I’m glad I don’t get to decide who goes to heaven. I’m glad the one who does is good, and right.
I chatted to a guy as he headed into drop-in tonight who held my hand for too long and stood a little too close. I should have minded, but I didn’t because he was old and sad and yet kind of sparkly. Harmless. He told me in detail about himself, in the way that people are uninhibited sometimes with complete strangers. Things poured out in a non-sequential and sometimes nonsensical fashion, so that conversing was like clasping on to rocks in a stream, digging my branch down deep and trying to be still for a moment before the words rushed on.
He talked about war and death and violence. About goodbyes and heartbreaks, thuggery, addictions and a lifetime of pain. He talked about needing to be good and marginalising the wicked, about taking vengeance.
He talked about the miracle of Jesus, and when I asked he explained that God sent his son into the world to die for us, because of our sin. He talked about God being the creator, the only one who judges, the only one who could save us, the one who came into his life – in a dream, about wrestling demons – and redeemed his soul. A God who speaks, to whom he listens. A God whose word brings life. The light of the world. The only King. The one who became a man who never sinned, but who became sin for us. And God’s love – he talked about God’s love so that his eyes filled with tears and he had to steady himself.
And here’s the thing – he made the most sense when he talked about Jesus. It didn’t sound like random high-church phrases strung together. It sounded like he knows him.
So it turns out I am absolutely floored (and flawed), and completely without clue. In a hypothetical discussion on a Tuesday afternoon I can posit that certain things need to be true for someone to know Jesus. I can do this in good company and it can barely flicker in my soul. But in a technicolour conversation on a Thursday night, I have absolutely no idea if this man will be in heaven. I have no idea. If Jesus returns tonight, I can’t tell you after 30 minutes of talking if this man will find rest for his weary soul. I could argue it from both sides, but I don’t want to argue at all.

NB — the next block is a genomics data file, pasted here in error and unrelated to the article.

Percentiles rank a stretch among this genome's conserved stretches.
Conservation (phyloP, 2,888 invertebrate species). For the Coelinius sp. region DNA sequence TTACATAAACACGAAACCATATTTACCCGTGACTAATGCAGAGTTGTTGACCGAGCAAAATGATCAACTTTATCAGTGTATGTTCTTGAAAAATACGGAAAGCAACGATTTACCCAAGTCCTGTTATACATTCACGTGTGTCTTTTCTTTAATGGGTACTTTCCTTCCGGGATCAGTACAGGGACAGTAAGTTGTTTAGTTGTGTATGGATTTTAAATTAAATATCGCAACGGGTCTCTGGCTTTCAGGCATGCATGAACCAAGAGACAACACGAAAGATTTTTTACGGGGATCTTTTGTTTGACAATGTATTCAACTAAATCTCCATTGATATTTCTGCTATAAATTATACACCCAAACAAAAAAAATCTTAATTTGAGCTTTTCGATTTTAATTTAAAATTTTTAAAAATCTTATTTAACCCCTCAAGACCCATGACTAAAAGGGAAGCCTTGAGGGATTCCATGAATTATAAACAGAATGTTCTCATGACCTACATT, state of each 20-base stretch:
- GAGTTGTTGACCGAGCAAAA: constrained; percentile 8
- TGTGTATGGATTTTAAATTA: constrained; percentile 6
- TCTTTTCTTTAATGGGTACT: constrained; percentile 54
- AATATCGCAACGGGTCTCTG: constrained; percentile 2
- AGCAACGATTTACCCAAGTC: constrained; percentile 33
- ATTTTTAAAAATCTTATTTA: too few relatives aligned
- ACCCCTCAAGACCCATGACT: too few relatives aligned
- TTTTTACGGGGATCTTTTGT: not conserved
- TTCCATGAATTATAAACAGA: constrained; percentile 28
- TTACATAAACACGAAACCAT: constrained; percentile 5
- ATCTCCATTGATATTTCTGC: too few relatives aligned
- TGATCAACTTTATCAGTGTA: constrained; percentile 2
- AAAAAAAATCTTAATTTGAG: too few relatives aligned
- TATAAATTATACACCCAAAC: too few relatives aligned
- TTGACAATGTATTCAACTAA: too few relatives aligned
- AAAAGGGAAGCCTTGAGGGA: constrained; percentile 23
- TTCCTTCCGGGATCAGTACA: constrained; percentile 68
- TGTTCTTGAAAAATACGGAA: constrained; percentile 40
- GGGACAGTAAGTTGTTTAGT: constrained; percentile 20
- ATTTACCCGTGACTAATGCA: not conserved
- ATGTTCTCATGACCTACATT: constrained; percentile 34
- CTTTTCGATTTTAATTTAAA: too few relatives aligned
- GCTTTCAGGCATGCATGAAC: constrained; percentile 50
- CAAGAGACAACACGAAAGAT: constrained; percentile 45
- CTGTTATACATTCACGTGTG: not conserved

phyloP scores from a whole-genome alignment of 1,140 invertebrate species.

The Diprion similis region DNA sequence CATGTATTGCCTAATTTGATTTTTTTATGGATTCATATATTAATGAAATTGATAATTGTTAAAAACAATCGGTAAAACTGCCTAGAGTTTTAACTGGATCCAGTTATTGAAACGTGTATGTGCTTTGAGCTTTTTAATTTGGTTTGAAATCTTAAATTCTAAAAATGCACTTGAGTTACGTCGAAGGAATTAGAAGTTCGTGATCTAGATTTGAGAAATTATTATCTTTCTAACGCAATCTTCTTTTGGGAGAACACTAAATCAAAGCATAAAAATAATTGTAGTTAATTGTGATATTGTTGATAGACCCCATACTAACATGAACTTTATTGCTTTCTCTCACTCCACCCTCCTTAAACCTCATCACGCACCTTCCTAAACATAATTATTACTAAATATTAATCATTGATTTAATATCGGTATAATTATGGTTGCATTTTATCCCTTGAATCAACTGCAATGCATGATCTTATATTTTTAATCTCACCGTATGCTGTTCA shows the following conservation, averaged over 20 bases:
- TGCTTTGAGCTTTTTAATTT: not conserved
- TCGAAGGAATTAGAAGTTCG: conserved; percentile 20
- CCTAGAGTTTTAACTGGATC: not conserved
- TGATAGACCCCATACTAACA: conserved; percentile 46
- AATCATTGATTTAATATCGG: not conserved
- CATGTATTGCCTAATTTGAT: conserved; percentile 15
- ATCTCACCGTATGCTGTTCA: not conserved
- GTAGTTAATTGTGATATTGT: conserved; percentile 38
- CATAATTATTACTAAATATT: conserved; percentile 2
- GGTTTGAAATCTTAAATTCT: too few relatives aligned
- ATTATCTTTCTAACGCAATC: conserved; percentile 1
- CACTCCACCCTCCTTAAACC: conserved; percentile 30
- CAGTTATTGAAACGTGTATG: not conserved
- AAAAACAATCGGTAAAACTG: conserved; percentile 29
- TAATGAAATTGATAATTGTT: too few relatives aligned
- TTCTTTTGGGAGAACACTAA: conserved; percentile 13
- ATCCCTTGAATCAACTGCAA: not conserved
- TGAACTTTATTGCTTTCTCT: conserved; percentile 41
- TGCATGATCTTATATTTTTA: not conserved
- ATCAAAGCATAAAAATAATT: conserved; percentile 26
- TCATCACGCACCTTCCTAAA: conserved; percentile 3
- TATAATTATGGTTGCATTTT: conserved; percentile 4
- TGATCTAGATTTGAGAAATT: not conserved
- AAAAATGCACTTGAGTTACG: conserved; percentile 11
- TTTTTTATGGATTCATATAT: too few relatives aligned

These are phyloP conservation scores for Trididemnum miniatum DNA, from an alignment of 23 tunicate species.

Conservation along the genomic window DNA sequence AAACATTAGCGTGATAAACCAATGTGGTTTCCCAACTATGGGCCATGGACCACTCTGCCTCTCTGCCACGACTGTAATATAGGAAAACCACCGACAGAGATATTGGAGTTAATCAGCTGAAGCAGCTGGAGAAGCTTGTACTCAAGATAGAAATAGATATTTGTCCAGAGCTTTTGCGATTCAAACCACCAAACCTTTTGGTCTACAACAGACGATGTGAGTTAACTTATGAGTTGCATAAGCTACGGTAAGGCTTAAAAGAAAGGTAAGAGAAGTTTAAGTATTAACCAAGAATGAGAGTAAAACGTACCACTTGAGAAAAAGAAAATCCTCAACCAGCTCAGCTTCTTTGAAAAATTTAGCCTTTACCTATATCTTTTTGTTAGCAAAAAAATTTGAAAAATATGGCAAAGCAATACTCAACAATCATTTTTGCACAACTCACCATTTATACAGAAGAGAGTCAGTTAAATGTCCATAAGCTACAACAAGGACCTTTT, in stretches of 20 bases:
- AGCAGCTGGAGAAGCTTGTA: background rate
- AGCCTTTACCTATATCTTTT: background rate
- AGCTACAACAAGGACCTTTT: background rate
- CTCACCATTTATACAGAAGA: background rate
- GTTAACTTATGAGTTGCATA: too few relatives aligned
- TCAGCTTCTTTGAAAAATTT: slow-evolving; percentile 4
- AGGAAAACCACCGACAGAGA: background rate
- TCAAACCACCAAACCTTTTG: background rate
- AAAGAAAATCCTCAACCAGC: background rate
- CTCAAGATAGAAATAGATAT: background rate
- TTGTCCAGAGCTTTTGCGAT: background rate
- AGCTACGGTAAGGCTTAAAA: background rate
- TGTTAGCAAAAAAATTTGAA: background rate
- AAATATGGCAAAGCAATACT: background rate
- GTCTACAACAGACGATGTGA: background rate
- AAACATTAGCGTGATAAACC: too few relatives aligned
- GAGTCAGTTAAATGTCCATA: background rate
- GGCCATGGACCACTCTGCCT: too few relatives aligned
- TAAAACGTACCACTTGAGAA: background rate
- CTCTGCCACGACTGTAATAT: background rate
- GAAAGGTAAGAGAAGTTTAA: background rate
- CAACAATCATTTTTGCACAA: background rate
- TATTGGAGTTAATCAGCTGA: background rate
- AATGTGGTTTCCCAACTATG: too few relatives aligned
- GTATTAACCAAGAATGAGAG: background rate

A peace overwhelms me as we file into chapel and sing about the God who has power over storms. Storms again? Peace because God has this. He has all of this under control. He formed each one. He knows each thought. He loves – how he loves each person here. I don’t know who’s going to heaven. I can’t pry into the mixed up jumble and pluck out the one prevailing truth that anchors each life, but God can. So often the truth is there, but so are many lies.
This week, in the Annual Moore College Lectures we’ve been thinking about ‘the world’. In a material sense, in a ‘everyone who lives’ sense and in a negative ‘fleshly’ sense. It’s been amazing – I am stupidly blessed to be at college. The juxtapositions in and of my life are not unnoticed, and I’m thankful again for this place and this privilege.
For all of the depth and nuance and height and detail of the talks, it is when we get to the cross that my heart sings. On Tuesday it was the amazing truth that the world is in a desperate plight that needs alleviating and the mission of Jesus is aimed at alleviating this plight, but the world offers the chief resistance to this mission in their rejection of the Word. I mean, aren’t we absolutely, utterly, stupidly wretched in every way? In the words of one of my favourite songs; “dying of thirst, yet willing to die thirsty”. But Jesus dies and lives instead, offering living water to those who trust in him.
Today it was that in the event of the cross, God has declared this world is on the way out and a new world is coming – things are passing away but there are permanent things ahead. The cross is our hope. Our only hope. This is true in salvation and in everything that follows (if I can put it like that). Because of the cross of Jesus, this broken, confusing, fading world makes sense. It is not all there is. Praise God!
The older I get, the more I study, the less I realise I know. I don’t know if James will be in heaven. But I know the one who knows, the one who decides, and I know that he is good. He sent his Son for me, though I am as far from good as can be. He can and does save.
“Blessed be the name of the Lord from this time forth and forevermore! From the rising of the sun to its setting, the name of the Lord is to be praised” Psalm 113:2.